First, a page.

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Table of Contents    
CASE REPORT
Year : 2021  |  Volume : 69  |  Issue : 6  |  Page : 1828-1830

Recurrent Spontaneous Cerebrospinal Fluid Leaks at Multiple Levels


1 Department of Neurology, Sanjay Gandhi Post Graduate Institute of Medical Sciences, Lucknow, Uttar Pradesh, India
2 Department of Radiology, Sanjay Gandhi Post Graduate Institute of Medical Sciences, Lucknow, Uttar Pradesh, India
3 Department of Anaesthesia, Sanjay Gandhi Post Graduate Institute of Medical Sciences, Lucknow, Uttar Pradesh, India
4 Department of Nuclear Medicine, Sanjay Gandhi Post Graduate Institute of Medical Sciences, Lucknow, Uttar Pradesh, India

Date of Submission16-Jun-2020
Date of Decision21-Jun-2020
Date of Acceptance07-Jul-2020
Date of Web Publication23-Dec-2021

Correspondence Address:
Dr. Usha Kant Misra
Apollomedics Superspeciality Hospitals and Consutant at Vivekananda Polyclinic and Institute of Medical Sciences, Lucknow, Uttar Pradesh
India
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Source of Support: None, Conflict of Interest: None


DOI: 10.4103/0028-3886.333501

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 » Abstract 


Intracranial hypotension due to multiple spinal epidural cerebrospinal fluid (CSF) leak is rare and has multiple etiologies. These patients require epidural blood patches (EBP). We report a patient with recurrent paraplegia due to intracranial hypotension following recurrent epidural CSF leak. Cerebrospinal fluid leak was noted at D1, D10, D11, and L2 levels. Autologous epidural blood patch (EBP) at lower thoracic (3 ml) and lumbar region (4 ml) was performed. The patient developed paraplegia with sensory level at D2 for which 3 ml of EBP was done at D1 level after two months. Following EBP, the patient developed quadriplegia and root pain, which recovered in one month. The patient was free of symptoms for 18 months. Spinal epidural CSF leak should be suspected in patients with features of low pressure headache and recurrent paraplegia at multiple levels. Nuclear scintigraphy and CT myelography help in localizing the site of leak.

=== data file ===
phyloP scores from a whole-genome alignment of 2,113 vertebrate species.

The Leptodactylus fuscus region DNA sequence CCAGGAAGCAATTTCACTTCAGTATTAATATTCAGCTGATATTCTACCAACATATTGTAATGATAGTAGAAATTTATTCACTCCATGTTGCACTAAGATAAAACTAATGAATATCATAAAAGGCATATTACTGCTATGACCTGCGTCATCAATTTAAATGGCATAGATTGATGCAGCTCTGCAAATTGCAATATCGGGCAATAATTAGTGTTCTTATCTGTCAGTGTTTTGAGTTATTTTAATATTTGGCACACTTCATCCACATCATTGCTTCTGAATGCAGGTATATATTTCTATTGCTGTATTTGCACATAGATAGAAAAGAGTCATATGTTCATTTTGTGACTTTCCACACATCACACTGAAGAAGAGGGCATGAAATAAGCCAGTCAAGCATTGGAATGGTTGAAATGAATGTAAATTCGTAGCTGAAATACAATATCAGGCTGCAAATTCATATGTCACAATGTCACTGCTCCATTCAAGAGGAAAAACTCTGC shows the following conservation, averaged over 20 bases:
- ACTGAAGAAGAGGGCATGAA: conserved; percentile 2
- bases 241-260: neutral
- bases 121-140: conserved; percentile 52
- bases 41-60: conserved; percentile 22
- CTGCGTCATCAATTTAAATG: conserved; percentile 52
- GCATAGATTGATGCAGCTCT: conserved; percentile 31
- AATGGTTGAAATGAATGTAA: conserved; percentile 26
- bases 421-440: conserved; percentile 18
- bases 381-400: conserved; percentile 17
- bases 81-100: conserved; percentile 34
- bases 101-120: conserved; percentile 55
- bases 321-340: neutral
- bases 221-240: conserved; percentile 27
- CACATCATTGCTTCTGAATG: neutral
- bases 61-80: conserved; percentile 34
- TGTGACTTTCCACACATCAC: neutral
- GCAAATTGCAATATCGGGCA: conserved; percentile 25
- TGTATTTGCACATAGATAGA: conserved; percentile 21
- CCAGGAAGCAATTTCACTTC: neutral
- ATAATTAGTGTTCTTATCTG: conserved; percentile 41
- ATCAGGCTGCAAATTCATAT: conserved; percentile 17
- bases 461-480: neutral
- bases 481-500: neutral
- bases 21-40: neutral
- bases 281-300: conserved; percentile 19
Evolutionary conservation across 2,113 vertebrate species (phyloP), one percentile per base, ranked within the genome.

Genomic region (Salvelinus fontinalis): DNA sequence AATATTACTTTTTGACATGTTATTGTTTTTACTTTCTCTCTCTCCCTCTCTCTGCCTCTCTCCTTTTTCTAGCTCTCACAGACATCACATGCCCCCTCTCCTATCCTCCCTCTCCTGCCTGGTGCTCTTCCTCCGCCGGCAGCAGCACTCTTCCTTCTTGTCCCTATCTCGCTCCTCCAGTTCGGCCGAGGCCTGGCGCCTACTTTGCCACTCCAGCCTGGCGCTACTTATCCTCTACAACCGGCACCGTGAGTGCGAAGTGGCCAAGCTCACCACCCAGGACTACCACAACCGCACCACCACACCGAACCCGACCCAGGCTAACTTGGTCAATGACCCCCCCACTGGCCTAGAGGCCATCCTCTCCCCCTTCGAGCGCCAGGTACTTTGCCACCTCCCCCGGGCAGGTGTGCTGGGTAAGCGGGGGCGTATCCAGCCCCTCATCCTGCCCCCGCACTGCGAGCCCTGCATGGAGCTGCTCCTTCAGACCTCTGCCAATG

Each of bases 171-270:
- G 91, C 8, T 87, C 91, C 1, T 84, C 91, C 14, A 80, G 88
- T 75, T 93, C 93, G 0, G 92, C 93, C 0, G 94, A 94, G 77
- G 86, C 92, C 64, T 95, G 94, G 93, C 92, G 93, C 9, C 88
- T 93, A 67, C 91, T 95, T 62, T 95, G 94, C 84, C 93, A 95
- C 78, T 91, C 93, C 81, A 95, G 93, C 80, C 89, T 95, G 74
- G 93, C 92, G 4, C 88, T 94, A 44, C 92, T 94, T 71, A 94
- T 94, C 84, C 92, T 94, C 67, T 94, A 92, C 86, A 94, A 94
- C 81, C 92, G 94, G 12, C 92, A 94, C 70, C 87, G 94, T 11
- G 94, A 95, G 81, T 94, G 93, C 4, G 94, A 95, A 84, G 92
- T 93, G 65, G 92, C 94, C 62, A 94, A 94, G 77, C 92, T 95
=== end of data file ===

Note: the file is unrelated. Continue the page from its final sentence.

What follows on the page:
Keywords: Craniospinal hypotension, CSF leak, CT myelography, epidural blood patch, nuclear scintigraphy
Key Message: Multiple-level spinal epidural CSF leak is rare and difficult to diagnose, particularly, if the leak is at the root sleeve level. Usually, it presents with repeated episodes of motor deficits and headache. It should be suspected if there is enlarged epidural space on imaging along with the clinical symptoms. Nuclear scintigraphy and CT myelography helps in the localization of the site of leak. Epidural blood patch helps in ameliorating the symptoms. The possibility of connective tissue disorder should be excluded in cases of multiple level leaks.


How to cite this article:
Bhoi SK, Naik S, Gupta D, Pradhan PK, Kalita J, Misra UK. Recurrent Spontaneous Cerebrospinal Fluid Leaks at Multiple Levels. Neurol India 2021;69:1828-30

How to cite this URL:
Bhoi SK, Naik S, Gupta D, Pradhan PK, Kalita J, Misra UK. Recurrent Spontaneous Cerebrospinal Fluid Leaks at Multiple Levels. Neurol India [serial online] 2021 [cited 2022 Jan 18];69:1828-30. Available from: https://www.neurologyindia.com/text.asp?2021/69/6/1828/333501




Spontaneous intracranial hypotension (SIH) is a commoner condition than realized. Spontaneous intracranial hypotension manifests with orthostatic headache, symptoms of low cerebrospinal fluid (CSF) pressure, and diffuse pachymeningeal enhancement on MRI. Spontaneous intracranial hypotension resolves spontaneously with conservative measures in most patients. Lumbar autologous epidural blood patch (EBP) has been used regardless of level of leak because of its safety. The injected blood travels many levels from the site of injection. In some patients, who do not respond to conservative measures, or have multiple levels of CSF leak, EBP is targeted to the site of CSF leak guided by imaging studies. Recently, we managed a girl with multiple spontaneous CSF leaks, who responded to autologous EBP under image guidance. We report this patient and highlight the difficulties in the diagnosis and management of multi-level recurrent CSF leaks.


 » Case Report Top